In a December 2007 news release, the Beinecke Rare Book and Manuscript Library at Yale University announced its 2008 exhibit, “The Reckoner’s Art: Reading and Writing Mathematics in Early Modern England,” as follows.
In 1604, George Waymouth gave the new King of England a present. An explorer and navigator, Waymouth undoubtedly hoped to win the King’s patronage and support for his plans for a new voyage to the American coast. The present was the manuscript of a book, the “Jewell of Artes,” in which Waymouth had drawn sumptuous illustrations of the mathematical instruments in use on the battlefields of Europe, in navigation at sea, and in the houses of interested practitioners of the new science in England and abroad. Waymouth’s “Jewell” showcased the novelty, beauty, and tremendous utility of the mathematical arts in the early modern period. Although the work was never published, the manuscript was bound in the royal arms, and in 1605 Waymouth received funding for his next and last voyage to the east coast of America. Waymouth’s “Jewell” is among the many books and manuscripts in the exhibition “The Reckoner’s Art,” on view at the Beinecke Library from 16 January to February 2008.
In the page from the "Jewell" shown above, Waymouth gave three examples of galley division. In each case, the results of the computation were checked by the use of the inverse operation of multiplication. Thus, for the first problem, we see 522785777625368 divided by 1234567, with the result 423456789. The quotient was then multiplied by the divisor to obtain the original dividend. The use of large numbers, and particularly numbers composed of consecutive digits, was typical in textbook problems of this time. (Photo courtesy of Beinecke Library, Yale University; see restrictions on use described below.)
The page above, decorated by the figure of a unicorn, provided practice with apothecary weights. (Photo courtesy of Beinecke Library, Yale University; see restrictions on use described below.)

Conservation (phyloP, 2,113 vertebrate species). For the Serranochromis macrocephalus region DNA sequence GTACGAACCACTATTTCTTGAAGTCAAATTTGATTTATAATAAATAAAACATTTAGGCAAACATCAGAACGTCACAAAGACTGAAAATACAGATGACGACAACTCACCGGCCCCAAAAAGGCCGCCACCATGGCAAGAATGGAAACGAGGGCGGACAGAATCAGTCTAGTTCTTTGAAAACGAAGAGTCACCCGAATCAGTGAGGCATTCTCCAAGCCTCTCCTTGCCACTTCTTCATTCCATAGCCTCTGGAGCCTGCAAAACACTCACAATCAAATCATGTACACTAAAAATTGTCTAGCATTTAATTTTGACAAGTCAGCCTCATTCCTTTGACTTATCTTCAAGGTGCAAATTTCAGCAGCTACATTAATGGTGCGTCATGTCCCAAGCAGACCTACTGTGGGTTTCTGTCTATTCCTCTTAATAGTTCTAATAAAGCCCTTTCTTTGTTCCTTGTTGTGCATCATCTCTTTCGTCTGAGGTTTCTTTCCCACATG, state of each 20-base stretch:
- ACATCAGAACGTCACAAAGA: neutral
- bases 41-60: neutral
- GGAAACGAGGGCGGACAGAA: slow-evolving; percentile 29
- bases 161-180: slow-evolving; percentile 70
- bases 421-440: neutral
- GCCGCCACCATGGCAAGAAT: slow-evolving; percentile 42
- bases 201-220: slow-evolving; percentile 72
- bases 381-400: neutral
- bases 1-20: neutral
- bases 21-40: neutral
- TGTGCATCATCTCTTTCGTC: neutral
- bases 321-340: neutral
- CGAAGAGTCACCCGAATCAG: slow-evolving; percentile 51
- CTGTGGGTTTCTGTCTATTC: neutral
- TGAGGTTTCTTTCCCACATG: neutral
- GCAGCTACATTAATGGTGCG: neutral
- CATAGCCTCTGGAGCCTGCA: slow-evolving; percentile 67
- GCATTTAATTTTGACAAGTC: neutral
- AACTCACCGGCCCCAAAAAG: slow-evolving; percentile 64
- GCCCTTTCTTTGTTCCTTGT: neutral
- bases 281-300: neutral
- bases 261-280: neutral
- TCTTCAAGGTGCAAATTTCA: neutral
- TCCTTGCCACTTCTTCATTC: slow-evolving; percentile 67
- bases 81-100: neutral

This highly illustrated page presented a problem concerning the siege of a castle. A variety of artillery were to be used in the bombardment: 4 cannon, 8 demy-cannon, 6 culverins, 9 demy-culverins, and 5 sackers. They were to fire 10 volleys to breach the castle wall. Each required different loads of powder to fire. The question asked, ‘What is the total amount of powder needed to seize the castle?’ (Photo courtesy of Beinecke Library, Yale University; see restrictions on use described below.)
George Waymouth (c. 1585-1612) was an English ship captain and explorer, and a student of mathematics, navigation, and ship-building. In 1602 he led an unsuccessful voyage in search of the Northwest Passage, exploring the area between Greenland and Labrador. After returning to England he wrote “The Jewell of Artes,” a manuscript on navigation, shipbuilding, and fortification presented to King James I. Waymouth was then hired to lead an expedition to explore the area of “Virginia” that Bartholomew Gosnold (1572-1607) had explored (on and near what is now Cape Cod, Massachusetts), but he and his party were blown north to Monhegan in what is now Maine. They spent a month exploring the Penobscot area, just missing Samuel Champlain. They then kidnapped five natives and returned with them to England. Official chronicler James Rosier (1575-1635) wrote an account of the expedition titled "A True Relation of the most prosperous voyage made this present yeere 1605." The Penobscot Marine Museum produced a film and exhibit about the expedition in 2005.
The three images above are provided courtesy of the Beinecke Rare Book and Manuscript Library, Yale University. You may use them in your classroom, but all other uses require permission from the Beinecke Library. The Mathematical Association of America is pleased to cooperate with the Beinecke Library and Yale University to make these images available to a larger audience.